When a new student starts out in aikido training, everything is bewildering. The body movements are complex. The mind-body coordination demanded of the student is daunting.

The student doesn’t know where to begin. And so he grasps at straws.

The typical straw that he grasps at is to ape the external appearance of the teacher’s movements. And so for the beginner, aikido is pure choreography: performing gestures that have little meaning for him, other than that the teacher has prescribed them.

fujimaki9 Which is all fine. As long as the student doesn’t remain stuck at this stage. Because this stage is all about rote memorization – kabisote, in Tagalog slang. And that was precisely the problem: before July 1998, all of us remained stuck at this stage.

Kabisote meant stilted, dead movements. Kabisote meant presuming and expecting cooperation from uke, rather than authentic responses to the energy flows of attacks. Kabisote meant an unsophisticated, dumb wonderment at the dynamic movement of visiting aikido masters ... but very little understanding.  “Amazing! How’d he do that?” - like a rube gaping at a circus act.

For the beginner, the problem is this: replicating the external appearance of a sensei’s movements is a very iffy endeavour at best. Though doing his level best to copy the sensei's movements, the beginner is hobbled: he's working from a fleeting impression of how the sensei moved, but with no visual vocabulary with which to capture and store in his brain the movements he has just witnessed. And so most of the time the student produces only a crude facsimile of the sensei's movement.

Painful and humbling experience shows that beginner aikidoists simply fail to capture the exact movements that a sensei is showing. And if we're being honest, even experienced aikidoists are almost as guilty, present writer not excepted.

And it’s crucial to capture the exact movements that a teacher is demonstrating. It’s crucial because a particular way of executing a movement calls into play a distinct set of muscles, and triggers distinct bodily sensations in the person performing the movements. And this is where learning occurs. This is where kinesthetic insights emerge. There are a dozen ways to do iriminage, and each one deploys a slightly different combination of muscle groups.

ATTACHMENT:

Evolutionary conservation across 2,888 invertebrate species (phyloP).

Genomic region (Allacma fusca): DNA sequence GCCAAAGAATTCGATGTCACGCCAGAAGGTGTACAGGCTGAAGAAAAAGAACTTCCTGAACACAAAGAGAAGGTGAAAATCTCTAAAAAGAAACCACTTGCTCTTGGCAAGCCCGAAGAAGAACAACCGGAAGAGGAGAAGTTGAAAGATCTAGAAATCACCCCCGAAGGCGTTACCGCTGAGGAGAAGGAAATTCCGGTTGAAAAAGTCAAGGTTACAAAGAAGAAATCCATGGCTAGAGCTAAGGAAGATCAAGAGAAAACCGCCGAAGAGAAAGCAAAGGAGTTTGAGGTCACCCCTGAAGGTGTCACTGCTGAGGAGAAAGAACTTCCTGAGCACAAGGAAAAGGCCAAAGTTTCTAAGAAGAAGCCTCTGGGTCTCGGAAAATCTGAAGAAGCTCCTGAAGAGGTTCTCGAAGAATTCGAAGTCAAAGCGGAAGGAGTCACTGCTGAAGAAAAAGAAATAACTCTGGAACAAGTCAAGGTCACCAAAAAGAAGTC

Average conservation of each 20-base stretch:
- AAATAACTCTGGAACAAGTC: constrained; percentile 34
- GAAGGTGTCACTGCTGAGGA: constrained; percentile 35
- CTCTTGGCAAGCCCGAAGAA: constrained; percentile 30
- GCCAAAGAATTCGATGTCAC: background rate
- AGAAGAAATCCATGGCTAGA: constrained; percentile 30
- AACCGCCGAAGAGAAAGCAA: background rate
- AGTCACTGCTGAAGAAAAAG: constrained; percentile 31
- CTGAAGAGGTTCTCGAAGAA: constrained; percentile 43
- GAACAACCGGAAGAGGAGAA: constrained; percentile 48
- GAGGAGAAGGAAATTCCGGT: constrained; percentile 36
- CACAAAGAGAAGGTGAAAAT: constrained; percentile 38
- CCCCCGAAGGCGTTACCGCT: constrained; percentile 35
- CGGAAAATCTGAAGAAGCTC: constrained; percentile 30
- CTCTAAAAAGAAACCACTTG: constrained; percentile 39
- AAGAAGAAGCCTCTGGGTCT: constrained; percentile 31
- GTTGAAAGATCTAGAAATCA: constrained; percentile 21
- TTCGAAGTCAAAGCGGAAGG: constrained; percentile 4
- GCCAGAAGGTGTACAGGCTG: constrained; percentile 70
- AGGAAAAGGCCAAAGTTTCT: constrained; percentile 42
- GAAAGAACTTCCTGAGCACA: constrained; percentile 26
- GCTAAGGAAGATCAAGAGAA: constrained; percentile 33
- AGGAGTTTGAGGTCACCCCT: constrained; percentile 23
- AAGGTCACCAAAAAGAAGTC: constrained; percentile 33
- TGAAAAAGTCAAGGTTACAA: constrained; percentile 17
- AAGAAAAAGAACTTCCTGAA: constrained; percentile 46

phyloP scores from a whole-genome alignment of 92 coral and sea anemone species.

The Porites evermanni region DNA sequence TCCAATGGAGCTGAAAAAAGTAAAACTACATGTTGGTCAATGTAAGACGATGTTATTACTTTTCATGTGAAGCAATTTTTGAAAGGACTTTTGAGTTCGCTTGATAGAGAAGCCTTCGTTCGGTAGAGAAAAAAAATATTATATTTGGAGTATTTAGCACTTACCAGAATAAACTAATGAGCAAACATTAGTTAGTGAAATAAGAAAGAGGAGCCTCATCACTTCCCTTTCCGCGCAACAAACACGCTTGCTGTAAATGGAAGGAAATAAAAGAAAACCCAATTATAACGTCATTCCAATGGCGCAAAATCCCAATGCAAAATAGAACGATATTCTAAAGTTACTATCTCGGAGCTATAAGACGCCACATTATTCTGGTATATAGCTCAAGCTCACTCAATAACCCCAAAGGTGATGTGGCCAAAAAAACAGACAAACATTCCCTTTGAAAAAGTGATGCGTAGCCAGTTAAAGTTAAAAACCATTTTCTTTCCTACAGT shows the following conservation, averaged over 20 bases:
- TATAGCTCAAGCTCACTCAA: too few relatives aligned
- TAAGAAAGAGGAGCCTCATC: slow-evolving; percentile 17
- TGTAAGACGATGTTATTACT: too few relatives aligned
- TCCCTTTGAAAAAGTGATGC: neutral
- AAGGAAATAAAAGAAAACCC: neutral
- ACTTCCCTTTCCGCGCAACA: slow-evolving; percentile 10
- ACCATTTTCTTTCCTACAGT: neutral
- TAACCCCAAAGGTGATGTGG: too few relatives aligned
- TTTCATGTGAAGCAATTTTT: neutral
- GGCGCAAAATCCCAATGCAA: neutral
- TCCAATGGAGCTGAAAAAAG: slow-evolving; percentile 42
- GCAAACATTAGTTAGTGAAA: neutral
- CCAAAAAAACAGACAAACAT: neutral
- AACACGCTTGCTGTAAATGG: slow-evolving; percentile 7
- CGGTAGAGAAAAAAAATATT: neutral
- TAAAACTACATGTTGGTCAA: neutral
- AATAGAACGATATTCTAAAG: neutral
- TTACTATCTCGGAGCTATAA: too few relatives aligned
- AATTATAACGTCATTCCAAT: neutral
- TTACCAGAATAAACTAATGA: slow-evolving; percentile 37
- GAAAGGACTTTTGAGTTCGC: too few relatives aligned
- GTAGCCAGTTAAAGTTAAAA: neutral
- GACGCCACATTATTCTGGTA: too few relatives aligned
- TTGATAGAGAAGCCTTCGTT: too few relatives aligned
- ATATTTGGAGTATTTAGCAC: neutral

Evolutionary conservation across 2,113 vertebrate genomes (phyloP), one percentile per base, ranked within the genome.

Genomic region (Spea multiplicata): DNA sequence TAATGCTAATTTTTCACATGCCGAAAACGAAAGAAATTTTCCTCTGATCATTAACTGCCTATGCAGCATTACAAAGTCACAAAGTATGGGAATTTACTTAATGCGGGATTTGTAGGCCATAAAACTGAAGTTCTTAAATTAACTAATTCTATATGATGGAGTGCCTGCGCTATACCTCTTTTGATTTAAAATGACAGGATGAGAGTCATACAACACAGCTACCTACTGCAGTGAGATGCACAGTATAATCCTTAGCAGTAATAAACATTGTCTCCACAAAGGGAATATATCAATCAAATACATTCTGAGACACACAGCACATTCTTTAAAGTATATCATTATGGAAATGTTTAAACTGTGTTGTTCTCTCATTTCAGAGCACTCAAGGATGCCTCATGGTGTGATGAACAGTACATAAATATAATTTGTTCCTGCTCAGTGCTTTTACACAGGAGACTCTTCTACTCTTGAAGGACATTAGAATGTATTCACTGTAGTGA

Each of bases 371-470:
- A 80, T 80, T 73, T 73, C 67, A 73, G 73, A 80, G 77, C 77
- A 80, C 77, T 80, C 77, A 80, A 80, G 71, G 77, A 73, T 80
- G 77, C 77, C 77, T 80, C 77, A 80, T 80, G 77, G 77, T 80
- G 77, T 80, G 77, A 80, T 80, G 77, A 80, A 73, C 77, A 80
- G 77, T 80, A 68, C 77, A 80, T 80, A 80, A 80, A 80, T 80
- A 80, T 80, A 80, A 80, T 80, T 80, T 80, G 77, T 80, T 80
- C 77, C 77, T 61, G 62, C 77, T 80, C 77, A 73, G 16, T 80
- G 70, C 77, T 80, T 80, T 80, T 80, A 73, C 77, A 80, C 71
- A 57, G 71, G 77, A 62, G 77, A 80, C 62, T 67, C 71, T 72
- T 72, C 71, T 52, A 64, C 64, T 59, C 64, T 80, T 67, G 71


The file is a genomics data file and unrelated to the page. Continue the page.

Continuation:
Substance, not just appearance
The reason the sensei wants us to replicate his movements exactly, and the reason we should want to do so, is that we want to experience the bodily sensations that the teacher himself feels when he does the movement, and that he wants us also to feel – mainly, exactly how energy is deployed, exactly how a balance-taking is effected in this current execution.

If you don’t do the movement exactly the way the sensei does it, if you are unable to do it, you don’t get to experience the same muscle group deployment, and the resulting bodily sensations, that the sensei wants you to experience. And when that happens, the sensei’s mental-and-kinesthetic insight sails right over your head.

What the five steps did was to give us a starting vocabulary for breaking down aikido’s complex movements into their component parts. And by being able to break down movements, we increased our chances of capturing the sensei’s exact pedagogic intent. (In 2012, the American sensei Donovan Waite gave a seminar in Quezon City. His most frequent exhortation, delivered in a soft-spoken undertone, was “Break it down! Break it down!”)

Therefore, by giving us the power to more accurately replicate teachers’ movements, the five steps helped us capture the substance, as opposed to just the appearance, of their movements. And not just of our teacher, but of any teacher.

Of course the five steps were just a starting point. After training for a long time, aikidoists come to realize that the art is about integrating a large handful of bodily and mental skills. Aside from footwork, there is also posture, stance, alignment, wrist/forearm rotation, relaxed shoulders, leg-centric power deployment, explosiveness, timing, angles of entry, rhythm, momentum, exploitation of the jointedness of the human body. And so on.

For our generation of aikidoists, Fujimaki Sensei, with his gift of the five steps, opened a gateway to these other elements of movement . - rsreyes